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The Purgatory File

David Nunez
David Nunez
2 min read

Here’s a fun little organizational tip that I’ve implemented last year that’s been really useful.

This is particularly good if, like me, you are a packrat and can’t stand to throw things away.

<!–break–>You’re going to need 2 bins or boxes.

Label one "Previous Quarter" and another "Current Quarter"

Whenever you are going through stacks of paper, you should be using the "one touch" rule (i.e. if you touch it, deal with it (either dump it, do whatever action it represents, file it, or transfer it into your task list).

If you KNOW 100% it’s worth keeping as reference, then you should immediately file it away.

However if you find yourself saying, "well, this might be useful someday… I can’t stand just throwing it out" then put it into the "Current Quarter" bin. Anytime you hesitate making a decision on whether to throw something out, put it into that bin.

If it turns out you need that item, you can always go through that purgatory bin.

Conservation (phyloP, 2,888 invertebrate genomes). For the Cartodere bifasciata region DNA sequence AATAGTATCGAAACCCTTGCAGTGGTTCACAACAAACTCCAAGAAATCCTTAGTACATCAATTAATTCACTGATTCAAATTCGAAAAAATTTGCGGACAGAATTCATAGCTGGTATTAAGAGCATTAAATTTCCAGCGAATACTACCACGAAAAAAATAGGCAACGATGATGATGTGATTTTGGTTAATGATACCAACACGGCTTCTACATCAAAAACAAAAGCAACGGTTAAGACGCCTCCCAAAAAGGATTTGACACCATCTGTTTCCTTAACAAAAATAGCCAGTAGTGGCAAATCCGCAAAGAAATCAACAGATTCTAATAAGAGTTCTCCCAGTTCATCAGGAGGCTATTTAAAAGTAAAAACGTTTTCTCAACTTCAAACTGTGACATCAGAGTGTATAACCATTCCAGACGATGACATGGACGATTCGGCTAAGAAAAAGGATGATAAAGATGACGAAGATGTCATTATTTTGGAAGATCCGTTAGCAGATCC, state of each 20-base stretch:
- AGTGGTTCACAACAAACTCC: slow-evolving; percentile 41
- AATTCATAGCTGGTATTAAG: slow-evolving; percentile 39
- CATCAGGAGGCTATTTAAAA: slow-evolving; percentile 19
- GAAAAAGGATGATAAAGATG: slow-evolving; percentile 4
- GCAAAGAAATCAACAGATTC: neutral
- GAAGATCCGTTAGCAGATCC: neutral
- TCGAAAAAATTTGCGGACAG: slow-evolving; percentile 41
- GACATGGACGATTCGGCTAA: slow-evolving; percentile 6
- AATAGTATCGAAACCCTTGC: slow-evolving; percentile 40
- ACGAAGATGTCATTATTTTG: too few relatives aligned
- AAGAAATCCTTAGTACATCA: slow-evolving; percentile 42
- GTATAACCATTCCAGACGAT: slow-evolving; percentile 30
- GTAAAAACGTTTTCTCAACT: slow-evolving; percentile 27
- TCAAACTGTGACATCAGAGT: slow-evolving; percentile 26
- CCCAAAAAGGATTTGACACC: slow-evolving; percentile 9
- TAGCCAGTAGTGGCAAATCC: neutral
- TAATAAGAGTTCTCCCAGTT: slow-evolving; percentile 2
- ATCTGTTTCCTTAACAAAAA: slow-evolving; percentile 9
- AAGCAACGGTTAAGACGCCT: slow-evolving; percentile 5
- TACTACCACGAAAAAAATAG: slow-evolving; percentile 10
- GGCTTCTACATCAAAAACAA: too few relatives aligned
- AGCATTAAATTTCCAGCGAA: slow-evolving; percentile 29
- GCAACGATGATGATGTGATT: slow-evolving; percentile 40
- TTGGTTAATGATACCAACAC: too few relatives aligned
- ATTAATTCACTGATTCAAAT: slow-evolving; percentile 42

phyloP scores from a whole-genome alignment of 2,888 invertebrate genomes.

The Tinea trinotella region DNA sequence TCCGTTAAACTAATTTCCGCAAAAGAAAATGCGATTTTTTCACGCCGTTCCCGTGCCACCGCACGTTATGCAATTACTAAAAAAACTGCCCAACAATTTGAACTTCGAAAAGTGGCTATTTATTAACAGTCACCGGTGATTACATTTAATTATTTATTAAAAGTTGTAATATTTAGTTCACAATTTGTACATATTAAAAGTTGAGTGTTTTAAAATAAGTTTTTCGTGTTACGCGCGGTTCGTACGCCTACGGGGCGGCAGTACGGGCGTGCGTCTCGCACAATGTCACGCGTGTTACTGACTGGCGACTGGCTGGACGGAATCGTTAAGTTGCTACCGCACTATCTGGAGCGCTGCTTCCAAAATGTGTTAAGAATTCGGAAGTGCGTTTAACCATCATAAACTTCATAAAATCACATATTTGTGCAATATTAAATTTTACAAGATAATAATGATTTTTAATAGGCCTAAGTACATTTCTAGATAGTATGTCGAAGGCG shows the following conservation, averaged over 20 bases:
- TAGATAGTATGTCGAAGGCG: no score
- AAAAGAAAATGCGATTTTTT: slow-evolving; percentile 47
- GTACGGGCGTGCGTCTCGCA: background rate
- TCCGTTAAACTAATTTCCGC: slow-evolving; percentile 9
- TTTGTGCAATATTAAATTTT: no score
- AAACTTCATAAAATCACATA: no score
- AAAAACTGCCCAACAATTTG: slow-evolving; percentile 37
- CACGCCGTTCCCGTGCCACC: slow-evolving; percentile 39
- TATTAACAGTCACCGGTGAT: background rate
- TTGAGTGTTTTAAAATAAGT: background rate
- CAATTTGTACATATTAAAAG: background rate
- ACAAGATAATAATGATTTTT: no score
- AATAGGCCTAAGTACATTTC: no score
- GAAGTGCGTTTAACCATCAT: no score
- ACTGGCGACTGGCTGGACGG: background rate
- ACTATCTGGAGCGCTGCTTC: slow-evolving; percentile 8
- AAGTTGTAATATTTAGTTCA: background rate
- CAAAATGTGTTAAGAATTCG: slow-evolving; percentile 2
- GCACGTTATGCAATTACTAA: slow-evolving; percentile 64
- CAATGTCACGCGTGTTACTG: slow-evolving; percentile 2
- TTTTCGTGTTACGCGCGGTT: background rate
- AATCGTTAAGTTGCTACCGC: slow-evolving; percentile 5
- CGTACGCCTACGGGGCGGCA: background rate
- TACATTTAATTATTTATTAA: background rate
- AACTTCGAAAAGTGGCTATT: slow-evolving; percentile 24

At the end of each quarter (i.e. March 31, June 30, September 30, and December 31), dump out anything in the previous quarter bin WITHOUT LOOKING AT IT OR GOING THROUGH IT… just toss it; if anything in there was really important, it’d have come up.

Dump the current quarter bin into the now-emptied previous quarter bin and seal it up.

With this system, you’ll always have stuff that’s at least 3 months old (up to 6 months old). If you don’t need something after 3 months, it’s not going to likely ever come up. In fact, for me, 3 months is about the length of time for something to become obsolete and no longer relevant. Anything that I KNOW I wanted to keep beyond 3 months would have been filed away somewhere (i.e. dealt with).

You can adjust your churn through frequency as needed (ex. have current/previous month or current/previous year). You can also add more sealed bins to fine tune the retention length.

The ultimate goal of all this is to ween yourself off of keeping so much stuff. For me, it’s much easier to quickly sort through a pile of junk since I trick myself into thinking "I’m not really throwing this stuff away." So I can process stuff without a lot of headache.

I’ve been discovering that I rarely, if ever, look for something in the purgatory bin. At some point, I think I’ll feel comfortable enough to just toss stuff out immediately.

I’ve found that if something is that important, there will be other sources for it, most likely more current (ex. online).


David Nunez Twitter

Dir of Technology at the MIT Museum • Writing about emerging tech's impact on your life • Speculative insights on the intersection of humanity and technology 🤖


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